So Mr. Reitsma. What are you sorry for?

 

Jeff Vircoe is a former editor of The News. He lives in Parksville.

 

 

Get local stories you won't find anywhere else right to your inbox.
Sign up here

Just Posted

Patricia Taylor and Debra Strut at the Salvation Army on Friday, Nov. 27, handing out winter boots and gift bags to those in need. Taylor says they'll be back until all her supplies are gone.(Mandy Moraes photo)
Parksville residents distribute gifts and winter boots in Salvation Army parking lot

‘I’m hoping to open the eyes of the community to realize that everybody has value’

Qualicum Beach resident Harold MacDougall won $75,000 off a Casino Royale II Scratch & Win ticket, purchased the ticket at Qualicum Foods on Memorial Avenue. (BCLC photo)
Qualicum Beach man $75K richer thanks to scratch-and-win ticket windfall

MacDougall plans on trips to Cape Breton and Scotland

Regional District of Nanaimo will be receiving $1.17 million from the B.C. government in COVID-19 safe restart grant money. (News Bulletin file)
Regional District of Nanaimo directors getting started on budgeting decisions

Proposed tax requisitions for 2021 range from 7.3-per cent increase to 2.2-per cent decrease

David Darmadi, owner of Kalvas - The Log House restaurant, is offering a sweet initiative for SOS. Guests can bring in a new, unwrapped gift or financial donation for SOS, and receive a free dessert. (Lissa Alexander photo)
Sweet initiative to support Parksville Qualicum Beach residents

‘A lot of our guests are very generous and they want to help out’

(Dave Landine/Facebook)
VIDEO: Dashcam captures head-on crash between snowplow and truck on northern B.C. highway

Driver posted to social media that he walked away largely unscathed

Black Press Media and BraveFace have come together to support children facing life-threatening conditions. Net proceeds from these washable, reusable, three-layer masks go to Make-A-Wish Foundation BC & Yukon.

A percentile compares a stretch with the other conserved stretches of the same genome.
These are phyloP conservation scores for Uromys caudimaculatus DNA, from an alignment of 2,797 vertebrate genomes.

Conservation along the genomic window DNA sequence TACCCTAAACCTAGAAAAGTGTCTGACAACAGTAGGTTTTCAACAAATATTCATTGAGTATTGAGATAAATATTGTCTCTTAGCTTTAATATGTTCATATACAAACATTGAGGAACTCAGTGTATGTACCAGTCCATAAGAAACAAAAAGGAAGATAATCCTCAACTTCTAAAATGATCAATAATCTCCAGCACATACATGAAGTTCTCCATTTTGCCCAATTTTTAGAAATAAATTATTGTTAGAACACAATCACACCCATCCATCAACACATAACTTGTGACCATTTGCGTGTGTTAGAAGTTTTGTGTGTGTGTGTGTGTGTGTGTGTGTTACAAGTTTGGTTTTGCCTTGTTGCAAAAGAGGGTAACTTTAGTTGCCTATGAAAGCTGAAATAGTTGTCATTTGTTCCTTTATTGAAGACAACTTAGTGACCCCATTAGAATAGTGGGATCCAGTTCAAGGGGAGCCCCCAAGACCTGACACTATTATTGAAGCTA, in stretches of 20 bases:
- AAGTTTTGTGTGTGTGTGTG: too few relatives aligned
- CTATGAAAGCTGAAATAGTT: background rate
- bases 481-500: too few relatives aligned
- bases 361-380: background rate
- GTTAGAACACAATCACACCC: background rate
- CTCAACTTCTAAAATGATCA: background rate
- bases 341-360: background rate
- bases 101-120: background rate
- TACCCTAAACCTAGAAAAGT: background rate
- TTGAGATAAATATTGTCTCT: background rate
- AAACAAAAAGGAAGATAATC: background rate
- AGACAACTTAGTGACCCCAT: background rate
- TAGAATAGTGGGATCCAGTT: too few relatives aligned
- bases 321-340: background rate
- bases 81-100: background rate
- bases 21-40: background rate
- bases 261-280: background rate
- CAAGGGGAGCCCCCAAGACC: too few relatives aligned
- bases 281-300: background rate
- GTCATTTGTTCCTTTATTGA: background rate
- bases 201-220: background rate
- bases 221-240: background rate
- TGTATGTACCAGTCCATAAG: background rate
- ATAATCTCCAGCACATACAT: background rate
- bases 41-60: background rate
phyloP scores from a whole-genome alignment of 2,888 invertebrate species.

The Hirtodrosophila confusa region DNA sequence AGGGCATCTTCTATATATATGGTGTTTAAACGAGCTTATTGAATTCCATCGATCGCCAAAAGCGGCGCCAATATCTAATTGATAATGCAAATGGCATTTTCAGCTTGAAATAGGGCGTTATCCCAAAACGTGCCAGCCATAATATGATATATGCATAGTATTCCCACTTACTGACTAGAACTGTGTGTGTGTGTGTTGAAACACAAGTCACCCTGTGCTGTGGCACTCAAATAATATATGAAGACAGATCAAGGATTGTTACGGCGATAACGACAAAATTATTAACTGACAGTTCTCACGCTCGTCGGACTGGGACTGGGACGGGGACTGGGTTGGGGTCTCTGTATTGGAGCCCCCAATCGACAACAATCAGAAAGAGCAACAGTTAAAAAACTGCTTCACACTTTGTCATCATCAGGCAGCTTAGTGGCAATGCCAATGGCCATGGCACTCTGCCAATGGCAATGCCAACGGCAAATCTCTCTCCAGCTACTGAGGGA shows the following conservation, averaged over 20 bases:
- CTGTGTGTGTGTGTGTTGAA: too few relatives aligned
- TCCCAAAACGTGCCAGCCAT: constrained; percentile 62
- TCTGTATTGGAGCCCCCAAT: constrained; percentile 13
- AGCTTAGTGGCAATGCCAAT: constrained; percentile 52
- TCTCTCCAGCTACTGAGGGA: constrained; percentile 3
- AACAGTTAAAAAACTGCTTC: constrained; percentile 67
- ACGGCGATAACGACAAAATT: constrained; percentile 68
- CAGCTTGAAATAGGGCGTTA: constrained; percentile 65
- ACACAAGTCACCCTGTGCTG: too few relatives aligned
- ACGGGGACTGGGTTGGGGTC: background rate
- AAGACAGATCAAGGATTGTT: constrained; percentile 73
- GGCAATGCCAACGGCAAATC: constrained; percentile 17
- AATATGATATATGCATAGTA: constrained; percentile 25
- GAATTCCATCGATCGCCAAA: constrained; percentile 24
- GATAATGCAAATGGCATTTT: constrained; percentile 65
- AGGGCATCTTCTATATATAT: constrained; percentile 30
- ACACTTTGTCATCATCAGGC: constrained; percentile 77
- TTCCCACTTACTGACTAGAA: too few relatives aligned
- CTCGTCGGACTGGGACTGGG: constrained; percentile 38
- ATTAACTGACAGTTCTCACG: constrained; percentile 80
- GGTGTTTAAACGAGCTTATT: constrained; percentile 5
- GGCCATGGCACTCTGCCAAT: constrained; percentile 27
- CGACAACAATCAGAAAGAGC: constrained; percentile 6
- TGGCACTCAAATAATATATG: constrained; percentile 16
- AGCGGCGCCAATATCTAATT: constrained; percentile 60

Put on a BraveFace: Help make children’s wishes come true

Black Press Media, BraveFace host mask fundraiser for Make-A-Wish Foundation

Langley RCMP issued a $2,300 fine to the Riverside Calvary church in Langley in the 9600 block of 201 Street for holding an in-person service on Sunday, Nov. 29, 2020, despite a provincial COVID-19 related ban (Dan Ferguson/Black Press Media)
Langley church fined for holding in-person Sunday service

Calvary church was fined $2,300 for defying provincial order

A pedestrian makes their way through the snow in downtown Ottawa on Wednesday, Nov. 25, 2020. THE CANADIAN PRESS/Sean Kilpatrick
Wild winter, drastic swings in store for Canada this year: Weather Network

In British Columbia and the Prairies, forecasters are calling for above-average snowfall levels

NDP Leader John Horgan, left, speaks as local candidate Ravi Kahlon listens during a campaign stop at Kahlon’s home in North Delta, B.C., on April 18, 2017. THE CANADIAN PRESS/Darryl Dyck
The Nanaimo Rona location. (News Bulletin photo)
Rona home improvement store in Nanaimo advises that worker has COVID-19

Store re-opened Sunday after closing for cleaning Saturday

A B.C. Ambulance Service paramedic wearing a face mask to curb the spread of COVID-19 moves a stretcher outside an ambulance at Royal Columbia Hospital, in New Westminster, B.C., on Sunday, November 29, 2020. THE CANADIAN PRESS/Darryl Dyck
Top doctor urges Canadians to limit gatherings as ‘deeply concerning’ outbreaks continue

Canada’s active cases currently stand at 63,835, compared to 53,907 a week prior

A Canadian Pacific freight train travels around Morant’s Curve near Lake Louise, Alta., on Monday, Dec. 1, 2014. A study looking at 646 wildlife deaths along the railway tracks in Banff and Yoho national parks in Alberta and British Columbia has found that train speed is one of the biggest factors. THE CANADIAN PRESS/Frank Gunn
Study finds train speed a top factor in wildlife deaths in Banff, Yoho national parks

Research concludes effective mitigation could address train speed and ability of wildlife to see trains

A airport worker is pictured at Vancouver International Airport in Richmond, B.C. Wednesday, March 18, 2020. THE CANADIAN PRESS/Jonathan Hayward
Canada extends COVID restrictions for non-U.S. travellers until Jan. 21 amid second wave

This ban is separate from the one restricting non-essential U.S. travel

Most Read